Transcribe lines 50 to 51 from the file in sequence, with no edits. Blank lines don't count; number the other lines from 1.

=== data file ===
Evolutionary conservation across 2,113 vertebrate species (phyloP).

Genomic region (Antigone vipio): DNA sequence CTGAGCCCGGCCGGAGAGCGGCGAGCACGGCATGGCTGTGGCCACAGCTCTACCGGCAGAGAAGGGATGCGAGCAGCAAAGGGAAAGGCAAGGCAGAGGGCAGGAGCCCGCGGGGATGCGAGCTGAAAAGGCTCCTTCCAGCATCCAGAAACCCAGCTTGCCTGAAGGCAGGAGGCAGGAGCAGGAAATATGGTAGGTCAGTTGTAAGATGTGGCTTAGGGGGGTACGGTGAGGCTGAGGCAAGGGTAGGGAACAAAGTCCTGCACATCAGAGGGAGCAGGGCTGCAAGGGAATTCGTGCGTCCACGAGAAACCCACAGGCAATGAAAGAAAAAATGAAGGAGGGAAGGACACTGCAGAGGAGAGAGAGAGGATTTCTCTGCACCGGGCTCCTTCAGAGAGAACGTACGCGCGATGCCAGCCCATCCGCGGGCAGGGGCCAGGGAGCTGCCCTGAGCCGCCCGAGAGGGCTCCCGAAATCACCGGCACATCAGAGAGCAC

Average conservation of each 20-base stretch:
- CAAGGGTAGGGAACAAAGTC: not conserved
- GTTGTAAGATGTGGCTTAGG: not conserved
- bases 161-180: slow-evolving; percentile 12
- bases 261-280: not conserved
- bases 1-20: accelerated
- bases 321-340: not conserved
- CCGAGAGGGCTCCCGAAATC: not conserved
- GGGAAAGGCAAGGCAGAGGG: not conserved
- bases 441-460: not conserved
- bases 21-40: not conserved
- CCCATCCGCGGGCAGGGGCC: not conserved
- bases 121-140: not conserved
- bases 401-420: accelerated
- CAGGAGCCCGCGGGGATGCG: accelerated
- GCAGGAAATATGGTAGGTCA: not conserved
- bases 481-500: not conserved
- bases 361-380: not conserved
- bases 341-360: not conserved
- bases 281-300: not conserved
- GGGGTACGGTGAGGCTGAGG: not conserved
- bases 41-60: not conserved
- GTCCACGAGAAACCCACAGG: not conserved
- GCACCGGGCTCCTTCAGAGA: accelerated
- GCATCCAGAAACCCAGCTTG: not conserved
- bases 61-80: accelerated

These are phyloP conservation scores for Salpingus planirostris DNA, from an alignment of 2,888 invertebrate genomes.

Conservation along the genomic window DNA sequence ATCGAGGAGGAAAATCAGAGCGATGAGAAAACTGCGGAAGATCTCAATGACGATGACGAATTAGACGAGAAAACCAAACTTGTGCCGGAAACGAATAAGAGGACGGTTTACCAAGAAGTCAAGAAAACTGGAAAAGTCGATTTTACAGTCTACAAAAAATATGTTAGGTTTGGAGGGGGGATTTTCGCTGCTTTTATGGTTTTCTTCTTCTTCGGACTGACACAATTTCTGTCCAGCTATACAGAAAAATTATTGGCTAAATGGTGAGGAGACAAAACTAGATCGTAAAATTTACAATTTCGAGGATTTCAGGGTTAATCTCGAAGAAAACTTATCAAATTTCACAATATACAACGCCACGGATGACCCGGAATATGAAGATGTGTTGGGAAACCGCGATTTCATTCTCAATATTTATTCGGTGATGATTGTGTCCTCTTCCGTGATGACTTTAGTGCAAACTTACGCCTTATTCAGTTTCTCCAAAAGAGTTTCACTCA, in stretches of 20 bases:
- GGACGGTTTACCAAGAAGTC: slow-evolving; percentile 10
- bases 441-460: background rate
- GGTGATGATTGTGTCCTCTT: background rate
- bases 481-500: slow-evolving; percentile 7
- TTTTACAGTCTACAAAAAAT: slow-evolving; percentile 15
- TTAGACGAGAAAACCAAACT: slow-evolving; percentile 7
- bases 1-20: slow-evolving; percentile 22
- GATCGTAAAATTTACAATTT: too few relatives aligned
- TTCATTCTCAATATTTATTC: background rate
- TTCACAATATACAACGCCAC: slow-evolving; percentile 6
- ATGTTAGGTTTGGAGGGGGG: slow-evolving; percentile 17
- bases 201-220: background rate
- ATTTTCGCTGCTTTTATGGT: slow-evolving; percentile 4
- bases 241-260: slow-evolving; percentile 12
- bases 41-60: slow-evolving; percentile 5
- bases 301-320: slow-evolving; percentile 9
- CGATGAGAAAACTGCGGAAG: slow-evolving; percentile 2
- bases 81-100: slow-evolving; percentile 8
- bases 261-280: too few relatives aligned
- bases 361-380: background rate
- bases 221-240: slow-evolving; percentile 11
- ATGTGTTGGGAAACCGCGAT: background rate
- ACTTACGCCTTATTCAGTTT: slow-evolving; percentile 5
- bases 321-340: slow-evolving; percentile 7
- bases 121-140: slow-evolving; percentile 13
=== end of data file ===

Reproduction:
- bases 361-380: background rate
- bases 221-240: slow-evolving; percentile 11